Stryker appears most bullish about how Wright could bolster its upper extremities business in particular, citing its highly specialized sales force, CEO Kevin Lobo indicated on the call with investors. Lobo said Stryker had “been looking at Wright Medical for a long time.”
Lobo said Stryker has not been as strong in upper extremities with its shoulder products only sold in the U.S. The path to “category leadership” was not as fast without adding Wright, Lobo said. Those comments follow Lobo noting last week that Stryker’s shoulder business lacks “much of a dedicated sales force.”
Interest in that market stems in part from a tripling in the annual number of shoulder arthroplasty procedures during the last decade “due to favorable demographics, expanding indications, and improved outcomes,” Stryker said in its presentation.
Spine and shoulder remain the next two expansion targets for the Mako robotic surgery platform, Lobo said.
The deal dwarfs many of Stryker’s other significant acquisitions, including the $1.4 billion takeout of K2M in 2018 and the $1.65 billion purchase of Mako Surgical in 2013. Stryker management said the deal is being financed through available cash and new debt. In the near-term, Lobo said Stryker still has the capacity to do some tuck-in acquisitions.
Shares in Wright Medical were up about 30% Monday, while Stryker’s stock was down more than 4%.
Wright Medical is set to present third quarter earnings Wednesday, Nov. 6.
Purchase Price of $30.75 Per Share in Cash; Total Enterprise Value of Approximately $5.4 Billion and Total Equity Value of Approximately $4.7 Billion
Proposed Acquisition Brings Together Highly Complementary Product Portfolios and Customer Base
Wright Medical Group N.V. WMGI, +5.82% today announced that it has entered into a definitive agreement under which Stryker SYK, -1.62% will acquire all of the issued and outstanding ordinary shares of Wright Medical Group N.V. for a total equity value of approximately $4.7 billion, including the value of Wright’s outstanding convertible notes, and total enterprise value of approximately $5.4 billion.
Under the terms of the agreement, Stryker will commence a tender offer for all outstanding ordinary shares of Wright for $30.75 per share, in cash. The boards of directors of both Stryker and Wright have approved the transaction. The closing of the transaction is subject to receipt of applicable regulatory approvals, the adoption of certain resolutions relating to the transaction at an extraordinary general meeting of Wright’s shareholders, completion of the tender offer and other customary closing conditions. The offer of $30.75 per share in cash represents a premium of 52% over the volume-weighted average closing price of Wright ordinary shares over the thirty calendar days ended October 31, 2019, the last trading day prior to speculation that Wright was exploring a sale of the company. The acquisition is expected to close in the second half of 2020.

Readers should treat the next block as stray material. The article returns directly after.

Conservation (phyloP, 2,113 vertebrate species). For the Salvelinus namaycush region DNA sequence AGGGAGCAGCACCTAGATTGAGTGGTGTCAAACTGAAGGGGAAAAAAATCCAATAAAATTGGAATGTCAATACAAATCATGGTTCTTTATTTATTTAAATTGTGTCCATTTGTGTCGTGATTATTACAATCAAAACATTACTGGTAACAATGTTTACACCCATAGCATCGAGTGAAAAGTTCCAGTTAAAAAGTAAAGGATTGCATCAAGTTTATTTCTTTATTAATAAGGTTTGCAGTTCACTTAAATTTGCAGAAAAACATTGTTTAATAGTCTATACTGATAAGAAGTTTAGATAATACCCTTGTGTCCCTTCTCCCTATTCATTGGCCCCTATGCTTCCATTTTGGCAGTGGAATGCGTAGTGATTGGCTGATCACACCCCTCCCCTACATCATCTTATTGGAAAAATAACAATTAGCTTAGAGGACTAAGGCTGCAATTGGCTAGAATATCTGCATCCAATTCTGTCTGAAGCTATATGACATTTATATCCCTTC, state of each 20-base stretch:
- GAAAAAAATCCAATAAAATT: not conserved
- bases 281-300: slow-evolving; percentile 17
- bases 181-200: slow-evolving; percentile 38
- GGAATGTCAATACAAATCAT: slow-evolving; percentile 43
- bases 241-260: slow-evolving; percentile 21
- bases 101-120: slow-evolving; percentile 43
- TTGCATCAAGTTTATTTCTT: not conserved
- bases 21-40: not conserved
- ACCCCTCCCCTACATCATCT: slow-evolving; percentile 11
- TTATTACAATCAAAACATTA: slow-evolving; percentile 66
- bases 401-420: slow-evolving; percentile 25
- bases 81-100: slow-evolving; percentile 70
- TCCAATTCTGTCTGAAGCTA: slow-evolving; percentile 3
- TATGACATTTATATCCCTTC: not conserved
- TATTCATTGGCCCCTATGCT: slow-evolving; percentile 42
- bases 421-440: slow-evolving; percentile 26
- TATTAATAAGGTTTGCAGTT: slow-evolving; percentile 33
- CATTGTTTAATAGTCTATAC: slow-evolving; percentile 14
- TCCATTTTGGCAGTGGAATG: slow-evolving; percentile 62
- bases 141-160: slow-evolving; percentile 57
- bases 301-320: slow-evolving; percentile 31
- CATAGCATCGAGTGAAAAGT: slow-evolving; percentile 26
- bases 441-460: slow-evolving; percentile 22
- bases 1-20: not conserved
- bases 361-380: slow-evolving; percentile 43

Robert Palmisano, president and chief executive officer of Wright, said, “We believe this transaction will provide truly unique opportunities and will create significant value for our shareholders, customers and employees. By merging our complementary strengths and collective resources, we will be able to advance our broad platform of extremities and biologics technologies with one of the world’s leading medical technology companies that shares our vision of delivering breakthrough and innovative solutions to improve patient outcomes. In addition, our employees will be afforded the opportunity to be part of one of the world’s best workplaces with greater depth of resources for sustained success in our industry. We look forward to working with Stryker to complete the transaction. Our board of directors believes this acquisition is in the best interests of our shareholders, employees and other stakeholders and has unanimously voted to recommend that Wright shareholders vote in favor of it.”